Before completely turning to music, writing and the odd bit of translating to make ends meet, I played hockey until the Major Juniors level for Laval (Halifax also owned my rights). I was a goalie. I looked like this:
Being a person of extremes, I'm both: calm, quiet, and reserved, but who likes others to know he'll get the job done and will, at times, bask in the temporary glory it brings, knowing full well it will only last until the next ugly goal against. As such, my tenure in many places ended with a severe correction (a 9-1 loss at Brébeuf at the Collegiate level, a 12-0 loss at Notre-Dame to finish my high school career, a 5-0 loss at the Midget AAA level after having posted four straight shutouts). Only my time in the ''Q'' in Juniors didn't end badly - no goals against, and two fights in my final half-game for Laval.
Where I shined, however, was in tournament play. I loved playing in front of packed arenas full of strangers. I have never played in one and gotten less than a silver medal (second-place finish), and never been less than at least MVP of one game, usually named the best goalie of the tournament. For some reason, when the pressure was on, it was like the puck was twice its normal size and fit perfectly in my glove, which became a magnet for it.
There was one tournament, Sainte-Marie, where there was a rule that a player couldn't be named Player Of The Game more than once - so everybody had their chance to shine, and no one could end up being the perennial second-best. I got it in my first game, which meant no matter how I played, I couldn't get it any other time. I didn't care, I was having a blast with the rest of the NDG Wings.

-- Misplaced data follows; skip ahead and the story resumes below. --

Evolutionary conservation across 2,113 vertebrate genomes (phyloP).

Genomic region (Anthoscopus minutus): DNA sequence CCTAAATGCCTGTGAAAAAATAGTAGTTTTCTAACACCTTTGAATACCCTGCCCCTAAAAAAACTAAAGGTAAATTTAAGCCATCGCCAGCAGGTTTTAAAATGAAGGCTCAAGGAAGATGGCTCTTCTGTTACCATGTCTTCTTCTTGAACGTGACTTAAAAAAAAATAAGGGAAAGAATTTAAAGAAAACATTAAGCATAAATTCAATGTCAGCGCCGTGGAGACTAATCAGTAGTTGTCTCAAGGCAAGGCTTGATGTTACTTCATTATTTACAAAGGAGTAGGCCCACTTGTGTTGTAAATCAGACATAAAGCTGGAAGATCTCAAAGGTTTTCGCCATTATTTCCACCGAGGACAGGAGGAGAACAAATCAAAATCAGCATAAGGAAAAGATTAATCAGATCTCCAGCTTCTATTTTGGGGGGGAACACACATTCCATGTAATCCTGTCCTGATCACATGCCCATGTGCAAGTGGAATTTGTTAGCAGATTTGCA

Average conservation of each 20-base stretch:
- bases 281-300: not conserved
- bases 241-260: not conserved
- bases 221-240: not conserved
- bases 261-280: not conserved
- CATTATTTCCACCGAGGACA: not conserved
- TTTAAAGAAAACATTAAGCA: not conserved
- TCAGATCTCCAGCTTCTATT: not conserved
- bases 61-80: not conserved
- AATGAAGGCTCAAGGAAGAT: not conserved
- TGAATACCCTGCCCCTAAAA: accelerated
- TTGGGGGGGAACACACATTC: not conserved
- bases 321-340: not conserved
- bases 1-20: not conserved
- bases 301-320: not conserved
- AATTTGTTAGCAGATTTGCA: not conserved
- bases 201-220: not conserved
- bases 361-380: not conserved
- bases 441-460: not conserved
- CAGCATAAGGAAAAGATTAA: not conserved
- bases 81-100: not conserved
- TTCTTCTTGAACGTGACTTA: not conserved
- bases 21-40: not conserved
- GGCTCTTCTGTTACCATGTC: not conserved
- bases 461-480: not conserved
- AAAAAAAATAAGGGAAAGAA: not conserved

Nevertheless, in the Finals, which we lost 1-0 with the shots being around the 40-10 mark favoring the other team, my buddy Giovanni Rippolo (who had the best slap shot in our age range) was named the best player. While he did get some applause, as soon as he got his prize (a medal), the 1000-seat crowd started chanting ''goalie! goalie! goalie!'' and I had to acknowledge them with a wave, slightly embarrassed yet extremely proud.
Just like Slovakia's Denis Godla from the World Juniors last night:
Those are the moments you live for.
I'm a huge fan of Slovakia in general, and in hockey in particular. They're usually the team I root for in international play, more so since the Rise Of Jaroslav Halak in 2010, but it was already the case even back in the 1980s and 1990s, thanks to the Québec Nordiques' Stastny brothers and an education system that taught us about the rest of the world in addition to our own history.